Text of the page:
Make Baseball Great Again: Stop The Human Rain Delays And Try Teaching The Game

Recently pundits and fans have bemoaned the three-million-person drop in Major Laeague Baseball attendance from 2017 to 2018.

It’s a symptom of several problems. Fortunately, The Spitter has the solutions.

First, it be is inaccurate to say the drop was across the board. Only a few teams are responsible for most of the drop. Fire sales and lousy teams in Toronto and Miami account for a lot of it, like half. Decreases in Texas, Pittsburgh and Cincinnati also contributed.

But the newly-popular scorched earth policy of building a team is important in that it is full of possibly long-term effects even though, “The Astros did it. So can we!”

Sometimes scorched Earth wins championships later. Sometimes it looks like the Cleveland Indians of the 1980s. Nothing works and annually hurts attendance. Sometimes it’s temporary but indicitive of how fickle fans can be. How many vacant seats did we see at Yankee Stadium when even the venerable Bronx bombers where a fair-to-middling team? Tons. And once Miami dumped Christian Yelich and Giancarlo Stanton, fans said, “Why should we show up if you’re not keeping your best players or are just going to scrap the whole thing in three years?”

Shockingly, fans don’t care to watch crappy players play crappy defense, hit like crap and pitch like crap as cities build new, smaller stadiums for billionaire owners who increase prices in spite of record broadcast revenues. I call it the, “You better put a friggin winner on the field, you weasel” effect.

There is also the time-of-game question. Even Politifact has weighed in, citing Baseball Reference and two separate studies in which baseball games were timed with a stopwatch to find out how much action was actually taking place. The results: Between 14 and 18 minutes out of three hours and change.

A big part of the problem is simply the amount of time it takes for a pitcher to actually deliver a pitch. The Major League Baseball rulebook says a pitcher has 20 seconds to get the sign and throw the ball.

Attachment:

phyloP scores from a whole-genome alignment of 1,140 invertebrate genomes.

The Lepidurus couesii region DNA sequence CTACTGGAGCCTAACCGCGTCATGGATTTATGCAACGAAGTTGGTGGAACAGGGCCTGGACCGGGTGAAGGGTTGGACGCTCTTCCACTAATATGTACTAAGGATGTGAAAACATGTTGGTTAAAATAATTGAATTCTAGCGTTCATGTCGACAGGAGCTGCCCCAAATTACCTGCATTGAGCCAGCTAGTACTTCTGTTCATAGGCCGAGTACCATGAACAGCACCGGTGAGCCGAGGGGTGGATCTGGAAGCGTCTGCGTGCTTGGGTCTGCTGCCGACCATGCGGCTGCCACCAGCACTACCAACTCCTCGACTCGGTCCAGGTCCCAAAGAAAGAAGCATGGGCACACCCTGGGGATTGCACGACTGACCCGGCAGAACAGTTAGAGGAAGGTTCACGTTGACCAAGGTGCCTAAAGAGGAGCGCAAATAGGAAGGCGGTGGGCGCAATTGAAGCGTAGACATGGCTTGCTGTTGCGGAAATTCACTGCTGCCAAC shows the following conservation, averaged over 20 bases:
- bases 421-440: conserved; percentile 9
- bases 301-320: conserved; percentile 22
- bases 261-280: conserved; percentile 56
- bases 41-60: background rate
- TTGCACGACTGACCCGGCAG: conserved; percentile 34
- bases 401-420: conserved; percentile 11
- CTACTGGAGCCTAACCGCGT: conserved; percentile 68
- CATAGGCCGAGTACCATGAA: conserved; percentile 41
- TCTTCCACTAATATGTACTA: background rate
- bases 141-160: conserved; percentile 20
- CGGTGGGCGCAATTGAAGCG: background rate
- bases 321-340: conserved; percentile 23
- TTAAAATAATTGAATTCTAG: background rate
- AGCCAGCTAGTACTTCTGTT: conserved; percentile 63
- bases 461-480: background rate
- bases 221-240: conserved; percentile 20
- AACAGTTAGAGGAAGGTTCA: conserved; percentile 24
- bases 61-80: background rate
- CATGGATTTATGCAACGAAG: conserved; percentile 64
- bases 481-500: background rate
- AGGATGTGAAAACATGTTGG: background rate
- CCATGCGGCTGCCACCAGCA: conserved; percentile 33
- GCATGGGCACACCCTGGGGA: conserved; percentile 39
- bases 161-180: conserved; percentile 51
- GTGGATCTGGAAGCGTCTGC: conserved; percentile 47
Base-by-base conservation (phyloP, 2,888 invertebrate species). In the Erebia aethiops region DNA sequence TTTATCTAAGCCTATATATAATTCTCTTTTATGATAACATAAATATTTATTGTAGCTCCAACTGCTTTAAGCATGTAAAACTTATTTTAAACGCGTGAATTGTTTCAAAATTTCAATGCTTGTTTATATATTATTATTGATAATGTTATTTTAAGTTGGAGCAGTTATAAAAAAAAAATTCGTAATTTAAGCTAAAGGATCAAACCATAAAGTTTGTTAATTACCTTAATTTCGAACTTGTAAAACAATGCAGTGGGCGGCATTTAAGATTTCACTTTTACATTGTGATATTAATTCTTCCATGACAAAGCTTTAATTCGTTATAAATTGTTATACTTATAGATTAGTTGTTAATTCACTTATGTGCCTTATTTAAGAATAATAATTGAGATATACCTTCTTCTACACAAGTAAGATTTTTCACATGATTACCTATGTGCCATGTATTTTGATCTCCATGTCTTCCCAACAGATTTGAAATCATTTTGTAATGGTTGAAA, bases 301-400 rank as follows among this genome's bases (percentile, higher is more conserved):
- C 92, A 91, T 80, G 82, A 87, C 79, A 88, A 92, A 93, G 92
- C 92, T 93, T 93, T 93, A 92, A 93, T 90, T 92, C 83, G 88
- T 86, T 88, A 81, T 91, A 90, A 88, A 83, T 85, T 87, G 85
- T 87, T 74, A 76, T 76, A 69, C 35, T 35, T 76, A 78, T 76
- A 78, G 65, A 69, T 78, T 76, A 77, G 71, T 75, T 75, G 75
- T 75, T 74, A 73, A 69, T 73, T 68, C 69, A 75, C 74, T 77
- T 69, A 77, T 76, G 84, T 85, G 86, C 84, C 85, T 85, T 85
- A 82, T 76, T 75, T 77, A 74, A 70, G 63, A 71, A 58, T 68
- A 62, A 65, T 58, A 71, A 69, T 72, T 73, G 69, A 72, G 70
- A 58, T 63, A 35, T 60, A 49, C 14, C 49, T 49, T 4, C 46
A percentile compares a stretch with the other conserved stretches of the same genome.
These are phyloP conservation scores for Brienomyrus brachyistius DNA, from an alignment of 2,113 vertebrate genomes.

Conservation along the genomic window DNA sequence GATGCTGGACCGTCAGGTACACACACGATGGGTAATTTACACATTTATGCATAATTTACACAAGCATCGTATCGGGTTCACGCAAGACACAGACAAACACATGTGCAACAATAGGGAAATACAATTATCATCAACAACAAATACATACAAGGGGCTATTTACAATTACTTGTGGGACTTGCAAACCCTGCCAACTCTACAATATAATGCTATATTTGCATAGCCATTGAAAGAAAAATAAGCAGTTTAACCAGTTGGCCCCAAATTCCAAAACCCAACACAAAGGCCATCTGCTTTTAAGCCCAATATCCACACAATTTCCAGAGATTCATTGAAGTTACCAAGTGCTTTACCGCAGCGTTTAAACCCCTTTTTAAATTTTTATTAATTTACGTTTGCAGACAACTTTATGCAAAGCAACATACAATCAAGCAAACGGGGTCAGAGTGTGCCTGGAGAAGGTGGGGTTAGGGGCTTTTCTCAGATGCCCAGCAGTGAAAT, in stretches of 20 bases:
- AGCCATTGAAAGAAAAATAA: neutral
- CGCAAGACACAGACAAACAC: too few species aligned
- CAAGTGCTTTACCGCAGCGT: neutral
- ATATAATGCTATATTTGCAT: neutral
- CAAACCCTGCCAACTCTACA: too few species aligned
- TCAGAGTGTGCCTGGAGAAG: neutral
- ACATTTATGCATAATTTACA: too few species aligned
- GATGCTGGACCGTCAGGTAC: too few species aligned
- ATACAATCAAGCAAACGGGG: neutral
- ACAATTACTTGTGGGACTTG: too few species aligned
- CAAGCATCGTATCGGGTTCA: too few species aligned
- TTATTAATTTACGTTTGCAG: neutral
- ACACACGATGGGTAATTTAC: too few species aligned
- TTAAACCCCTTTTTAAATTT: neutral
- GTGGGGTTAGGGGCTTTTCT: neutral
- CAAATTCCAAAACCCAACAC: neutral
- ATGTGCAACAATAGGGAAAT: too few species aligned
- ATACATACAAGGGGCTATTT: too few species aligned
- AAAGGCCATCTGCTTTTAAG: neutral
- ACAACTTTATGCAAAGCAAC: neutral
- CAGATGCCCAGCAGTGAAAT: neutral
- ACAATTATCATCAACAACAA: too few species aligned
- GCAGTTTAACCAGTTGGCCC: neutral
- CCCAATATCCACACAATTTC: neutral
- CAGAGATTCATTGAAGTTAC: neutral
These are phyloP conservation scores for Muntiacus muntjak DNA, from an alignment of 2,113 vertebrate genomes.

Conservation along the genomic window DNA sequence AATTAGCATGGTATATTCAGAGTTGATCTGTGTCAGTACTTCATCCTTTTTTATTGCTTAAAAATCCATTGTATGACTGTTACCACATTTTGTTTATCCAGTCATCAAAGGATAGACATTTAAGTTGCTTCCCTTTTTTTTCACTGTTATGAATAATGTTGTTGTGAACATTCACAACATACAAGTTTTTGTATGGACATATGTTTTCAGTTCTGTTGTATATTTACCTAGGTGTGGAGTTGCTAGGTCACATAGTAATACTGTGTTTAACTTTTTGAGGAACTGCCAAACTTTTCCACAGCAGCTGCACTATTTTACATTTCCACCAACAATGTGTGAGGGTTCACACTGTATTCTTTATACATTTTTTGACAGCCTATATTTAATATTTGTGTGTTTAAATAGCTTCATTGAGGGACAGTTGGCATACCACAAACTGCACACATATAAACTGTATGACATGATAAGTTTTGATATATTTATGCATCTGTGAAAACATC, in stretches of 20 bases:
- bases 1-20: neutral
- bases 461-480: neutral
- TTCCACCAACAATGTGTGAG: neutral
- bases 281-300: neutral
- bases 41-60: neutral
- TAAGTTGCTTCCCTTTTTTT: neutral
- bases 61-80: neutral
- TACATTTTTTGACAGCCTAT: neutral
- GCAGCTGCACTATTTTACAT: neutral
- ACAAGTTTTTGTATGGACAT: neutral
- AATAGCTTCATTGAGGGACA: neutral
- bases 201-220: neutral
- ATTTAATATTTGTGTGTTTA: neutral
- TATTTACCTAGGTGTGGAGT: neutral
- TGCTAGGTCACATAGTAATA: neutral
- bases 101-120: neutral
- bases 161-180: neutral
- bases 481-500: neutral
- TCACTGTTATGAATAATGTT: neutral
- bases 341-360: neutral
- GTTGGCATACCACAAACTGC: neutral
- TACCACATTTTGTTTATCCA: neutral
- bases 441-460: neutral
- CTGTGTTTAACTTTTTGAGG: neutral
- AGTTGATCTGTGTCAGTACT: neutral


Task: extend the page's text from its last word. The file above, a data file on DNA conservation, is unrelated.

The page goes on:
Well, we know that doesn’t happen.

What has happened instead is a lot of staring, thinking, cup adjusting and walking around and that’s just the pitchers. Sixty-feet-six inches away there’s cleat-knocking, spitting, more dirt-rubbing, practice swings, donut removal, batting glove adjustment and more spitting that amounts to 25 extra minutes per game according to stopwatch work done in 2013 for the Wall Street Journal by Steve Moyer.

So an obvious answer to the speed-of-play question is to tell the umpires to get the show on the road and stop allowing so much dawdling. Duh.

But that they don’t isn’t what bothers me.

What does bother me is all of the time in delays is time we as fans waste. We could be using it to get people involved in the game… at the ballpark or not… especially kids.

How do we get more kids involved in the game —especially more inner-city kids who could certainly use all of the means possible to escape there bleak existence?

Our passion.

People get excited when other people get excited. So if you and I are talking baseball, asking others what they thought of this play or asking them to predict what will happen, they will get more involved. That’s what good broadcasting crews do. And there’s no reason we can’t do it too. And Lord knows there’s time to do it, if you can keep your nachos with the olives and pimentos out of your mouth for 25 seconds.

The game doesn’t need to be short. Football games take just as long with plays 45 seconds apart and provide even less actual game time —11 minutes.

But Baseball would certainly keep the attention of fans and non-fans more if the action were more rapid-fire .

To accomplish that it, it would help if there were more swings at more pitches, which, thanks to the Chris Davises of the world, is already happening.